[alert variation=”alert-info”]Publisher: Scholastic Press
Formats: Hardcover, Paperback, Kindle
Purchase: Powell’s | Amazon | IndieBound | Barnes & Noble | iBooks[/alert]

Peter Lee and his family have just been through a shocking tragedy: the sudden death of his older brother, Nelson. While dealing with his own sense of loss, Peter must also grieve the “loss” of his mother to her catatonic depression after Nelson’s death; she has stopped taking care of the family and sits on the couch day in and day out in a state of shock. Then, Peter tries out for Little League baseball, hoping that following along with his games will give his mother, also a baseball fan, something to be excited about again. But when his father volunteers to be a coach, and his strict coaching method doesn’t exactly make him popular among Peter’s teammates, Peter wonders if this was a good idea after all.

This story is an honest look at the way a loss of a loved one can affect the entire family. When Peter talks about Nelson’s death, or his mother’s depression, it is in the way an adolescent boy would really discuss such things, not an adult author projecting the moral of the story onto a young character. The novel is a beautiful portrait of how young people deal with, and hopefully overcome, tragic circumstances – but it is not heavy-handed or gloomy about it. The author is able to get into a young child’s mind with great ease and conviction.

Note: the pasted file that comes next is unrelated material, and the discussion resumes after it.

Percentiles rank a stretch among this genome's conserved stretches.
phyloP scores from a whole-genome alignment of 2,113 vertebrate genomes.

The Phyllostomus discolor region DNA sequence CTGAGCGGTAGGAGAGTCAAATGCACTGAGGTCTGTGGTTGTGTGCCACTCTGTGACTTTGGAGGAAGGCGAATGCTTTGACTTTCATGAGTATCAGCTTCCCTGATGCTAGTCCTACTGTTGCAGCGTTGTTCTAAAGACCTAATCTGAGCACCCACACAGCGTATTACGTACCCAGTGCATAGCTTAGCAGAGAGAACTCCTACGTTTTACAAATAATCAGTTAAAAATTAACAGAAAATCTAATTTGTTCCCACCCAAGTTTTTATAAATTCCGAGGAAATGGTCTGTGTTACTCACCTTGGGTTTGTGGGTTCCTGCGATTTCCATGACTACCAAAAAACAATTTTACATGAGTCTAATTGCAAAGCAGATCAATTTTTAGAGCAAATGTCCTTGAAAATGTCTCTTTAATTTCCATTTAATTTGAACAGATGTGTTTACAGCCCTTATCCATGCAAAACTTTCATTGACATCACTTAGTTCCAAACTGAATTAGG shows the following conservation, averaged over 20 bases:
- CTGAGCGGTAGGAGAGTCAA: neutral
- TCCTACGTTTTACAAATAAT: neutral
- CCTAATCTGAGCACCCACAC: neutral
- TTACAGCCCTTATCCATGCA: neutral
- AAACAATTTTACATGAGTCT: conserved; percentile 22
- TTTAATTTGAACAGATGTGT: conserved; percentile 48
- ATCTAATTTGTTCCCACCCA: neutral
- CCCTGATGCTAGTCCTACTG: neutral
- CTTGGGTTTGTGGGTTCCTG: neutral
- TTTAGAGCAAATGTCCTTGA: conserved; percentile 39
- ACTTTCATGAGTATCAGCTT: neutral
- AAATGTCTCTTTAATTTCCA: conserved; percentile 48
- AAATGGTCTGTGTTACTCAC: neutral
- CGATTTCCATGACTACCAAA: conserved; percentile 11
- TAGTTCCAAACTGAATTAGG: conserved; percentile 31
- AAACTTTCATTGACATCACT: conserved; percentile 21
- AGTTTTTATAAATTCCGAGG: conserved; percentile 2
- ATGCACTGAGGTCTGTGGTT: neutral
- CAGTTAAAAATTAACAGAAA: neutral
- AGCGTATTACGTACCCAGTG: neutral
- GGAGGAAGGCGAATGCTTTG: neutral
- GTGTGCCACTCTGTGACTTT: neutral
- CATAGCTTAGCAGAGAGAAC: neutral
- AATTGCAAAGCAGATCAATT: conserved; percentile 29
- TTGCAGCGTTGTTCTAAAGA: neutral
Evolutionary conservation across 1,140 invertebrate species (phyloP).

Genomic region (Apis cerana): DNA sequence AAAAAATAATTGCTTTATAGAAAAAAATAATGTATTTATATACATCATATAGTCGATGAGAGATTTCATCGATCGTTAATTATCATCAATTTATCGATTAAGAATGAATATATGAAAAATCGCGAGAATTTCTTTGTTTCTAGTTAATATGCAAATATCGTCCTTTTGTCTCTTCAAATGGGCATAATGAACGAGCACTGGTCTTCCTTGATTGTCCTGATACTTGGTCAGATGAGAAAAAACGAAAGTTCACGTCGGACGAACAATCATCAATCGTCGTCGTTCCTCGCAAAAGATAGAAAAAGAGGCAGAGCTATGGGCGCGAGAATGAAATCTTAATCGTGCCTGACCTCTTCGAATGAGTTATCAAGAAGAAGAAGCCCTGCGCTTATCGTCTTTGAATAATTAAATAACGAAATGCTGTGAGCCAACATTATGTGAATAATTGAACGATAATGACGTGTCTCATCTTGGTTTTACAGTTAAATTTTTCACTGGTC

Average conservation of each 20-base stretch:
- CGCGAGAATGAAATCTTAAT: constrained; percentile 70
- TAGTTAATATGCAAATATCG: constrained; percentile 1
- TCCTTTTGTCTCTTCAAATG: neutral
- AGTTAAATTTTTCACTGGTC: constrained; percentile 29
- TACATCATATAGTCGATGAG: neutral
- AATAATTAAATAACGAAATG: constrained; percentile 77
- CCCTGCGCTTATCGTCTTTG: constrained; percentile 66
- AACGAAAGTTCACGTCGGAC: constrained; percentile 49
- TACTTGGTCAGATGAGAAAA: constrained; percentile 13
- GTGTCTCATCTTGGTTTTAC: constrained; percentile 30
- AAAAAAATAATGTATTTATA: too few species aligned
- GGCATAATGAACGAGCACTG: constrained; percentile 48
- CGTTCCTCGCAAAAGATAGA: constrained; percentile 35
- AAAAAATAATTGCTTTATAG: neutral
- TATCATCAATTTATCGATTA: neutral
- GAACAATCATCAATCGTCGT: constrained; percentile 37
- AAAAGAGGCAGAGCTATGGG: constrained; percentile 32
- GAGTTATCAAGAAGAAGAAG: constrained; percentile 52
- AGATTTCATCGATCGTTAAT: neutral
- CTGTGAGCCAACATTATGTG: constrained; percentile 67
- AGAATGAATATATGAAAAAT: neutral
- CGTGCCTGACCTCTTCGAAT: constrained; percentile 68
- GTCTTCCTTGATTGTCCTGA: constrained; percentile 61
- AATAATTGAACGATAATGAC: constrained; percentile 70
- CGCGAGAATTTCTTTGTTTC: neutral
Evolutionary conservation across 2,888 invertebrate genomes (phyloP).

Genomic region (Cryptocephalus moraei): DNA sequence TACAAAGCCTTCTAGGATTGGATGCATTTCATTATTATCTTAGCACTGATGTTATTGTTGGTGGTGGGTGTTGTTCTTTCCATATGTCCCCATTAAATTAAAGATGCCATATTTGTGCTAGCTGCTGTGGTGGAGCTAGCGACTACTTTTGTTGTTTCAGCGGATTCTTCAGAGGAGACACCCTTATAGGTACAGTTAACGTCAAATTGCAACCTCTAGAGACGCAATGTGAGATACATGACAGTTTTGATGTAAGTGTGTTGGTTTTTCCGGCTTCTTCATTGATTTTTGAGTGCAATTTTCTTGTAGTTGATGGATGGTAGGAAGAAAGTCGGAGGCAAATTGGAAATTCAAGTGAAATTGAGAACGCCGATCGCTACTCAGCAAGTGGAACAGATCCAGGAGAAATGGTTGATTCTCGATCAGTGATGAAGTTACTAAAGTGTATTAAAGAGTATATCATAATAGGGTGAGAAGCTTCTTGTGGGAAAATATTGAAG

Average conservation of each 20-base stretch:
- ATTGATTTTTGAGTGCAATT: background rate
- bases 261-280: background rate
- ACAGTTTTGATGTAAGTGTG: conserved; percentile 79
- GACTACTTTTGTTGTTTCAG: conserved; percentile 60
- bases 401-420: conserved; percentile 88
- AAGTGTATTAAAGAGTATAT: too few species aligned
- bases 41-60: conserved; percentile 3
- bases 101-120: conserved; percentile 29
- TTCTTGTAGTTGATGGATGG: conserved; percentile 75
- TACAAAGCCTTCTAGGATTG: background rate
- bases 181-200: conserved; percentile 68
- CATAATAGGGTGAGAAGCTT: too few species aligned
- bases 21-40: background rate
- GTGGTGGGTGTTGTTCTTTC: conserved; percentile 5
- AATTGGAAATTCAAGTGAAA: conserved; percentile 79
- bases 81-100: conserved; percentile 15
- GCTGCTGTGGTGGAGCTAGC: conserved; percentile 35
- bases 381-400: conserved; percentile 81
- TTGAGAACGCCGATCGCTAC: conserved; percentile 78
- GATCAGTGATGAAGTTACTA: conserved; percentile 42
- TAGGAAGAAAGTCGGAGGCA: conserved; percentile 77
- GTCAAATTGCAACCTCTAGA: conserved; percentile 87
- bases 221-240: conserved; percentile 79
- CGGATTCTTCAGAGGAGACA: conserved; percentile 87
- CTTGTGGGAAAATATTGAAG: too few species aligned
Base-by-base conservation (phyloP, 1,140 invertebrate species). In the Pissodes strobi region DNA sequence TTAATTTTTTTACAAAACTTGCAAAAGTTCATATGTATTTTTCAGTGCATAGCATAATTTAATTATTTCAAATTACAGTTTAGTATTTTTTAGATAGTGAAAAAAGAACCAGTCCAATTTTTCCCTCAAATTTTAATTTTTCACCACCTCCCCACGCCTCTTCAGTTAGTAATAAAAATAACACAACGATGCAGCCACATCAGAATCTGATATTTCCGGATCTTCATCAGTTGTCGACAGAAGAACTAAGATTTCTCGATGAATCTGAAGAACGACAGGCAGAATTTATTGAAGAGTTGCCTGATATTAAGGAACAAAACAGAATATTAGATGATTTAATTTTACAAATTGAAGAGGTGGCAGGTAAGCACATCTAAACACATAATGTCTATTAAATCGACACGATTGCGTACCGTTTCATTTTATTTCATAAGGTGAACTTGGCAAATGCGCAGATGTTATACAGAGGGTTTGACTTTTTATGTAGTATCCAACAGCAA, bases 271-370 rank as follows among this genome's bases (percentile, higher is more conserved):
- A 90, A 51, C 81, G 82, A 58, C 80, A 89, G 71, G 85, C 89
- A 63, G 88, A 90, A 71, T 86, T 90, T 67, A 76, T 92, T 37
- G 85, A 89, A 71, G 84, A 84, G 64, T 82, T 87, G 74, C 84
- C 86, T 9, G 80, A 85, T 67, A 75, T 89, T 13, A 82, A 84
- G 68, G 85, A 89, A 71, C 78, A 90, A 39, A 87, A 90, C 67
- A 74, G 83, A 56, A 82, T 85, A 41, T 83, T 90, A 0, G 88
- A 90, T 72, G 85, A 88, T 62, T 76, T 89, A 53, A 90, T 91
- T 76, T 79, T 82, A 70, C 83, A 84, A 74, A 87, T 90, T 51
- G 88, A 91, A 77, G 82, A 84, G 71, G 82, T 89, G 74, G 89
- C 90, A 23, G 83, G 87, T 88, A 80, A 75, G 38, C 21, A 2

Later in the book, when other big issues come up – the Vietnam War, whether boys and girls should have equal opportunities in sports, a bullying teammate with a difficult home life – the author doesn’t slip into the preachy tone that many young adult novels often take with such issues. Later in the novel, when Peter’s baseball team must stand up against prejudice a fellow teammate is facing, it is a moving scene (although maybe a bit unrealistic, given the book’s 1960s time period).

The novel doesn’t wrap up in with a tidy, pat ending, where everything is okay again, Peter’s team wins it all, and his mother is magically happy again. Nor does it end on a grim note—and indeed, despite the book’s treatment of difficult issues, it’s not a depressing book at all, and has a lot of laughter and hope. It ends in a realistic way, where some problems may have been resolved but some are still being worked on, just like in life. It’s a great lesson to young readers that grief may not go away, even for a long while, but that with the passage of time and support of friends, it can get easier to bear.

The Way Home Looks Now seems destined to be studied in late elementary and middle school English classes for years to come. Its nuanced portrayal of real characters and real feelings gives readers much to study, and much to think about, even after they have put the book down.

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